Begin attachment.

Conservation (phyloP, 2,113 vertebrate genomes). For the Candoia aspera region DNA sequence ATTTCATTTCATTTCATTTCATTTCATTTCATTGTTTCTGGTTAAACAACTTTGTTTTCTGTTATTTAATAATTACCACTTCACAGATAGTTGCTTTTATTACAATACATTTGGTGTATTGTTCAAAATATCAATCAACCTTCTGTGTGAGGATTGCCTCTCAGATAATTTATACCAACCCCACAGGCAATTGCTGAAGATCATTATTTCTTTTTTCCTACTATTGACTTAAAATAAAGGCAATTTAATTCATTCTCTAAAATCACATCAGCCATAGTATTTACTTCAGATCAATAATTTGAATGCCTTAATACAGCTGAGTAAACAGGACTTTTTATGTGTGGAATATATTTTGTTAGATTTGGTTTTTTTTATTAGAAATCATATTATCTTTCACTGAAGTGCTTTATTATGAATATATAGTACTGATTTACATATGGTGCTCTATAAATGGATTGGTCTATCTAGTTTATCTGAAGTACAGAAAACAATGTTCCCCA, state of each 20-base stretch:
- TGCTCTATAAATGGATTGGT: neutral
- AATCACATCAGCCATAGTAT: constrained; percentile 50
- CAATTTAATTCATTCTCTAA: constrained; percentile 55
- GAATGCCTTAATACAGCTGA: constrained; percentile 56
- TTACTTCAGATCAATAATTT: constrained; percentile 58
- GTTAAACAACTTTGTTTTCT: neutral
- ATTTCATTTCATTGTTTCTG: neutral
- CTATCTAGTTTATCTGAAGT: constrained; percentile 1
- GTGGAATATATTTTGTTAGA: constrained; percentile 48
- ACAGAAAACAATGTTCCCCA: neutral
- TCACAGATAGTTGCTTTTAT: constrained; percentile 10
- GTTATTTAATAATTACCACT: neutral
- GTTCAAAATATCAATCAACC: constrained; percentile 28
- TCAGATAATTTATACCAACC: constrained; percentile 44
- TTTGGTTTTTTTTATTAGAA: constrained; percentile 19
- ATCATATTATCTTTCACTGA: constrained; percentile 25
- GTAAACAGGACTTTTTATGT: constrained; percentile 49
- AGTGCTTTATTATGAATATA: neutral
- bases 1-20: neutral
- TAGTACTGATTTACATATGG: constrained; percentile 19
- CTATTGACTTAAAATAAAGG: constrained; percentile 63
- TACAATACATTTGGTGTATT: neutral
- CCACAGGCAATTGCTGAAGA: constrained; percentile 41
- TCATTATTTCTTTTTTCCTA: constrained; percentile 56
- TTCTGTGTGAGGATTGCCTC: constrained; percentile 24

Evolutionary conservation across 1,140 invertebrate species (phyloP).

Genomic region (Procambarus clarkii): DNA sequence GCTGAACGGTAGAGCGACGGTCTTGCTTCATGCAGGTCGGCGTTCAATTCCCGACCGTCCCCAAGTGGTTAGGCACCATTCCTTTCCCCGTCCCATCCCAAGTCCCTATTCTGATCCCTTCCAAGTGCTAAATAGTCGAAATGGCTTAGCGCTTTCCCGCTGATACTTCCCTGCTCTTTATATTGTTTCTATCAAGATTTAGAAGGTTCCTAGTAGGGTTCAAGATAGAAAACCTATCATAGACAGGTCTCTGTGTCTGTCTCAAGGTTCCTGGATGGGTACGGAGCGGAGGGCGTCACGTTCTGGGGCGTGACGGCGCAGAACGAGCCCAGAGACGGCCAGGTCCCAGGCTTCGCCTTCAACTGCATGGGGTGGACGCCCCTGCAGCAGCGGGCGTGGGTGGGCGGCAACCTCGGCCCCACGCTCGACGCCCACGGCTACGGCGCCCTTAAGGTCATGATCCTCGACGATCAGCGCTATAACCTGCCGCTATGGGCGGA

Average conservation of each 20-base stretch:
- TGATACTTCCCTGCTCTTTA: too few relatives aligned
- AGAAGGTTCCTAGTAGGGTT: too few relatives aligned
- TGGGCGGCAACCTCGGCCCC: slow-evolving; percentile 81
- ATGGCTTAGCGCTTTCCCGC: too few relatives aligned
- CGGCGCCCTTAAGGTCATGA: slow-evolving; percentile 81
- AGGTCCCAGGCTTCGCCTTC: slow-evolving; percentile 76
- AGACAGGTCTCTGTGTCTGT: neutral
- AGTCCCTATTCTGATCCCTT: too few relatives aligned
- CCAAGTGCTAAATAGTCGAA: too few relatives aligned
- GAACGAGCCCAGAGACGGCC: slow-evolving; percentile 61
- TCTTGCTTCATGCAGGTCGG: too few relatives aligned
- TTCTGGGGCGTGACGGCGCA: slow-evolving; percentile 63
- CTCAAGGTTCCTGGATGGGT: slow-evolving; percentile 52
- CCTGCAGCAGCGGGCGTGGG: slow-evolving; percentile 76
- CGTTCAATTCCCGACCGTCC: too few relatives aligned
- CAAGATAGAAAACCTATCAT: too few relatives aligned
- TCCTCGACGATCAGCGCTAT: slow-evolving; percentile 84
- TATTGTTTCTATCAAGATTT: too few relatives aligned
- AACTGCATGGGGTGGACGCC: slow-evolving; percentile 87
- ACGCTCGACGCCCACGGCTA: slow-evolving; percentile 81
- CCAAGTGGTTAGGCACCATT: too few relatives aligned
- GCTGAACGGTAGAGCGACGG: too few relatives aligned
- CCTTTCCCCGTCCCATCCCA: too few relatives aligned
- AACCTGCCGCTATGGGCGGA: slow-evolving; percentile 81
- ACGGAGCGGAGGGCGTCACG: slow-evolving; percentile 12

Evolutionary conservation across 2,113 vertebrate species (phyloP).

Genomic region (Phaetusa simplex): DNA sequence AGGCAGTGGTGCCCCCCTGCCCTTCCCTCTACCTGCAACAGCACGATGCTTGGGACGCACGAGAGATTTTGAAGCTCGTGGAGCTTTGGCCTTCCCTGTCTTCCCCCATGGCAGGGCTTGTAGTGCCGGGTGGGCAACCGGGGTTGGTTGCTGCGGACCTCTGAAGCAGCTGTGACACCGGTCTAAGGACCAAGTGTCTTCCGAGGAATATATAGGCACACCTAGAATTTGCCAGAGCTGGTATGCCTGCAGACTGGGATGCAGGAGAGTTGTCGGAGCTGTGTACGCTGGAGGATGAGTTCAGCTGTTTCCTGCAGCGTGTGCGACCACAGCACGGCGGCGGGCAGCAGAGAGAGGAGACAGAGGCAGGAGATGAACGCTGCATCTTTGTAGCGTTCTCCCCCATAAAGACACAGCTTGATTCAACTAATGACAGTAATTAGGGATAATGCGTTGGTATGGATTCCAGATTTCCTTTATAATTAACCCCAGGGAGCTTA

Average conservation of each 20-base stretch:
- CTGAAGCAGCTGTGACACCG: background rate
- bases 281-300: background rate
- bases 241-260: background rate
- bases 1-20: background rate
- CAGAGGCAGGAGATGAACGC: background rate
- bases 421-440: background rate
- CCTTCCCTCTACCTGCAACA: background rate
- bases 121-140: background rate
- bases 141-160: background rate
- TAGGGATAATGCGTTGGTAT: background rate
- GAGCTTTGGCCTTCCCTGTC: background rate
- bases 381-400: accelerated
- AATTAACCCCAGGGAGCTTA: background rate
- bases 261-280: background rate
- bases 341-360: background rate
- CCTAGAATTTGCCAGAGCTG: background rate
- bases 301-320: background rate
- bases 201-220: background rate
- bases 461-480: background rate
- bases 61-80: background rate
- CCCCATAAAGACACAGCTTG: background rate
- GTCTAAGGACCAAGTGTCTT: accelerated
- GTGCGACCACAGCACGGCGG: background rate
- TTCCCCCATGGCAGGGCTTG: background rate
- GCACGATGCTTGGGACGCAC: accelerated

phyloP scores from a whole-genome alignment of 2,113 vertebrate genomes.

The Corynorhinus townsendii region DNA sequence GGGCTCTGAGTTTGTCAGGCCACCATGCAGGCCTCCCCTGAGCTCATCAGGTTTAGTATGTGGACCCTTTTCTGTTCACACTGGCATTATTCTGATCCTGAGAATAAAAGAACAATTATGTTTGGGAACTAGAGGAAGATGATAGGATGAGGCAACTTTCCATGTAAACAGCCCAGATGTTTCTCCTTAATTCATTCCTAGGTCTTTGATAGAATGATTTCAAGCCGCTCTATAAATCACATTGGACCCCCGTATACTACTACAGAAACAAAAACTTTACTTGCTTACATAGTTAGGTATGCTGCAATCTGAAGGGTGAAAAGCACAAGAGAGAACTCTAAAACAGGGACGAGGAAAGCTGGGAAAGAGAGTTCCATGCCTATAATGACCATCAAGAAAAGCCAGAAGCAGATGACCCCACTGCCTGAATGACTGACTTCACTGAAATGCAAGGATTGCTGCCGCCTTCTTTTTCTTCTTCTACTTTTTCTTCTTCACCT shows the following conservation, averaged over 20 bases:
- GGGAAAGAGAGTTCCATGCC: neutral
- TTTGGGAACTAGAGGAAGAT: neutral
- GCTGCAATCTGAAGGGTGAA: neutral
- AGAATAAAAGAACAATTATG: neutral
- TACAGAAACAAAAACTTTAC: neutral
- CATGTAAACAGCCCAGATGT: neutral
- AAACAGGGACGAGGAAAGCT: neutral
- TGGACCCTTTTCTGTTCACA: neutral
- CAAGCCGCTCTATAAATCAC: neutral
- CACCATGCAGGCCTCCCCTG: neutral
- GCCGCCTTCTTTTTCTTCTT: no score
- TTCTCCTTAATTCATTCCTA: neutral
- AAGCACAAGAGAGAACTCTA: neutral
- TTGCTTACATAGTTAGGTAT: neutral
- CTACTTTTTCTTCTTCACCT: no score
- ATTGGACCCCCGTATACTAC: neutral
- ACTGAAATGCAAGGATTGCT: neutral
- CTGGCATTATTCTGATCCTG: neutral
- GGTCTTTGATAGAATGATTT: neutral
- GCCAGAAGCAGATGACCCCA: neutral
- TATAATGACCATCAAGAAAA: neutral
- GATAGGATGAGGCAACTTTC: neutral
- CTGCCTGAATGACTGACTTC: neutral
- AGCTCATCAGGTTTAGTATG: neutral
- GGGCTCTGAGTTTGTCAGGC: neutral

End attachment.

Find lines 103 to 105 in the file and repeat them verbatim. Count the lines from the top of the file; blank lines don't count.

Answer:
- GGTCTTTGATAGAATGATTT: neutral
- GCCAGAAGCAGATGACCCCA: neutral
- TATAATGACCATCAAGAAAA: neutral